A British sound technician (Toby Jones) is sent to work in an Italian sound studio for a group of filmmakers who failed to let him know he would be working on a horror film. Not used to working on that sort of thing he struggles to cope with the task at hand while dealing with his controlling and demanding bosses.
Berberian Sound Studio appears to be set in the ’70s but it lives entirely within a time and world of its own. At once a striking psychological horror, keen character study and celebration of the technical aspects of filmmaking before it all went digital, it is a powerful film that’s fascinating and supremely odd.
Unpredictable in nature, the film leads the audience down several different paths (sometimes more than one at a time), and blends tones together in an exquisite manner. It has a rhythm to it that works so well and an atmosphere that’s as hypnotic as it is strange. And the fact that it’s set almost entirely within the confines of a sound studio lends it a claustrophobic nature which in turn amplifies the tension.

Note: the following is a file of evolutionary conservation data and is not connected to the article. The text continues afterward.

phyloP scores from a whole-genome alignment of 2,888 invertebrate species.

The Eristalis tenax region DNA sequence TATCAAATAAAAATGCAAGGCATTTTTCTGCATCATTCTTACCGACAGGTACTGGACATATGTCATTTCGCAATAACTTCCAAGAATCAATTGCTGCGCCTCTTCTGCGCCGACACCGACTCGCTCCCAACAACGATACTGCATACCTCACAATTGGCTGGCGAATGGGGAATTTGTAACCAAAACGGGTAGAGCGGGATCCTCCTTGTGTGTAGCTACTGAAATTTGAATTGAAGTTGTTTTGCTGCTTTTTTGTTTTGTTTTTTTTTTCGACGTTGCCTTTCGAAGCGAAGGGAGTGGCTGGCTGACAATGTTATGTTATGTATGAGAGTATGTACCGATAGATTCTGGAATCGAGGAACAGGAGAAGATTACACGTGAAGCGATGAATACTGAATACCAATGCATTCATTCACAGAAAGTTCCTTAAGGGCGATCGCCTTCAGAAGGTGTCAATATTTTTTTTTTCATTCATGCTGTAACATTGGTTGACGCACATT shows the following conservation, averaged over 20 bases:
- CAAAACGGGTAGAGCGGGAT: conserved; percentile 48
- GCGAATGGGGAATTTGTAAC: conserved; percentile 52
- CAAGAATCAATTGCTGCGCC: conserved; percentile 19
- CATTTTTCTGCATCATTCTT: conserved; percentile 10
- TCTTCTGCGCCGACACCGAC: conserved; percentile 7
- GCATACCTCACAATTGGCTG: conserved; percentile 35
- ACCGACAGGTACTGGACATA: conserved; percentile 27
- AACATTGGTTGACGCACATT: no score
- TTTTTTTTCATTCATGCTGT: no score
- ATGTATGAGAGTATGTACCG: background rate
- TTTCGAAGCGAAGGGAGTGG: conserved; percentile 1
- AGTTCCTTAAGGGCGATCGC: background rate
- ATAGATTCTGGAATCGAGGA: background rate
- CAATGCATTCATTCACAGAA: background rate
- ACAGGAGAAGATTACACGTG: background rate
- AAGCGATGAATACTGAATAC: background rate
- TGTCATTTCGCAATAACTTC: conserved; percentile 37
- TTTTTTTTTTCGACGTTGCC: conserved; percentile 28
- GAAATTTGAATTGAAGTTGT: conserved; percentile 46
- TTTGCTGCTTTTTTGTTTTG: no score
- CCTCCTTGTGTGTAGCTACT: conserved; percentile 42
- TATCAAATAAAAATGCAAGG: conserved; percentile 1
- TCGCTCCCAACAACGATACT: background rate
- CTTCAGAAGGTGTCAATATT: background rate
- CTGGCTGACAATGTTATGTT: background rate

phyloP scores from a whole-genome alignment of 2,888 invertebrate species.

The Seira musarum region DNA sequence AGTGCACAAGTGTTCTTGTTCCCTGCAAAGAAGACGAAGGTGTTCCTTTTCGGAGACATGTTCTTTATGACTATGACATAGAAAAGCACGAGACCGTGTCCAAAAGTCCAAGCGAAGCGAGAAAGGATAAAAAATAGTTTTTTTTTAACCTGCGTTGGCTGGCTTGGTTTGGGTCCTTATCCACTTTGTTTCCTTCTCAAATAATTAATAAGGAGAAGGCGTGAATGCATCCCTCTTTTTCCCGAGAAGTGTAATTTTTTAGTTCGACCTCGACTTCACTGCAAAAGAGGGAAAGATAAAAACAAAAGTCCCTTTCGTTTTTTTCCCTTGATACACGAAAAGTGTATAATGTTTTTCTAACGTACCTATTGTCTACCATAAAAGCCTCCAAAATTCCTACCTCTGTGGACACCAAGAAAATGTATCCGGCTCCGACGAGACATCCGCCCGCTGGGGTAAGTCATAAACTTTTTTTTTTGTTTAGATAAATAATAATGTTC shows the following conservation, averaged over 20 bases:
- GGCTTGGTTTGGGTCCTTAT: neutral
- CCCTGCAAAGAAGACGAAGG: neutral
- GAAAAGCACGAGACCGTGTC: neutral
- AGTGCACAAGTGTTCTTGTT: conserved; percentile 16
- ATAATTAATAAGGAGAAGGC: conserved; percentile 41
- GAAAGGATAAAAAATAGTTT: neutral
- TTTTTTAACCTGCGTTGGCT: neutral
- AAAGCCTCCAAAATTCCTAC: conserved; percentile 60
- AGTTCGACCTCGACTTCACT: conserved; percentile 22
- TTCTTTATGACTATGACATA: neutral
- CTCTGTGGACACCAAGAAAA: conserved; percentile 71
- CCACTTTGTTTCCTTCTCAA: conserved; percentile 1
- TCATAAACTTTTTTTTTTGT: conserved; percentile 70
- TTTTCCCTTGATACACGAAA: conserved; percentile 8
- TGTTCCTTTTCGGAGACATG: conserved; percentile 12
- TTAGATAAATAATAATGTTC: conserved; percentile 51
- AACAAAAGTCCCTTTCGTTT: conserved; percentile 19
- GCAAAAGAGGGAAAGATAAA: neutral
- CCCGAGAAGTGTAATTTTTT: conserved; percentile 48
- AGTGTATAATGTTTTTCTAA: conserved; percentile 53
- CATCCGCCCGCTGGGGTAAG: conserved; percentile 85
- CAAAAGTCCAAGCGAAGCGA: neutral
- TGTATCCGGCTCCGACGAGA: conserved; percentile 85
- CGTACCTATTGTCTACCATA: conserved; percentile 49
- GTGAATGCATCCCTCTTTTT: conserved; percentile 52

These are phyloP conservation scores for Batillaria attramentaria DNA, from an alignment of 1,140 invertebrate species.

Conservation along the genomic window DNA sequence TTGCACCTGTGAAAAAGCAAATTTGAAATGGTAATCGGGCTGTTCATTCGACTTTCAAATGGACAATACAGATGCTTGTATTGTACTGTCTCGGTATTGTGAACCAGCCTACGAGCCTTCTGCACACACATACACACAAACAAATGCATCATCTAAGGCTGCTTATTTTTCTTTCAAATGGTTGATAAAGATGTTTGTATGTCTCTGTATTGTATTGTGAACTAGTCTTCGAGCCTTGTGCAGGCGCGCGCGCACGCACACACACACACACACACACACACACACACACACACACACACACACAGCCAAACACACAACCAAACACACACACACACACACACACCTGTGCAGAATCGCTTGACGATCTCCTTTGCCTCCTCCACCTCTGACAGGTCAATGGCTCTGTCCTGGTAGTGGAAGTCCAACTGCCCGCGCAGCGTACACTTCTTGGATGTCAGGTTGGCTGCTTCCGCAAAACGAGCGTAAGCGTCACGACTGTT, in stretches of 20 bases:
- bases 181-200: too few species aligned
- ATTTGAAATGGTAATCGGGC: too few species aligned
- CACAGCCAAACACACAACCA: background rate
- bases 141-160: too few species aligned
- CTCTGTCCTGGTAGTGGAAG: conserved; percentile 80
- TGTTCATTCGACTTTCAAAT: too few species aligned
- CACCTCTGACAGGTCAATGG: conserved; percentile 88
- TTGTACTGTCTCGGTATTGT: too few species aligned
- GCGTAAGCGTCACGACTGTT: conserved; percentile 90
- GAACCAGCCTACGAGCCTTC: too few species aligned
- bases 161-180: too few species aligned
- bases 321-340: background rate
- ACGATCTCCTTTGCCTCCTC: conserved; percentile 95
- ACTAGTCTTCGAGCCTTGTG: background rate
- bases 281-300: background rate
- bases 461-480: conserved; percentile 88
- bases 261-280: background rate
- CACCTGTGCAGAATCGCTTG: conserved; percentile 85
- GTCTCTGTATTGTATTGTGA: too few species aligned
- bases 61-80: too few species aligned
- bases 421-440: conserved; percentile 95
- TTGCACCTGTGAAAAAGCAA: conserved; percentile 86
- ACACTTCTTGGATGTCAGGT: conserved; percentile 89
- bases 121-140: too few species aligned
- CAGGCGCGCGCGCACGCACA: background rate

At the centre of it all is Jones who is our anchor in an alien world of dark booths and loud noises, proving his brilliant acting talent by pulling off difficult role. He manages to bring a humanity to the proceedings and even moments of comic relief as he gets freaked out by, for example, watermelons being smashed to create a sound effect or repeatedly asking for reimbursement for flight expenses.
One of the most wonderful things about the film is how it explores, as the title may suggest, sound in movies. It’s an aspect we take for granted every time we sit down in a dark room to watch a film but sound is absolutely crucial in creating mood, atmosphere and even the basics of understanding what an image is trying to convey. The film skilfully plays around with this aspect, for example showing a woman screaming but taking away the sound, creating a jarring affect that reminds you of the power the relationship between sound and image can have.
Intimate, haunting and wonderfully weird, Berberian Sound Studio is the type of unique film that should be cherished. It evokes the work of David Lynch, like an extended stay in Mulholland Drive’s Club Silencio, with its primal atmosphere, dreamlike narrative, enigmatic ending and an overall mentality that allows everyone to get something different out of it. This is brilliant filmmaking and, for what it’s aiming to be, rather perfect.
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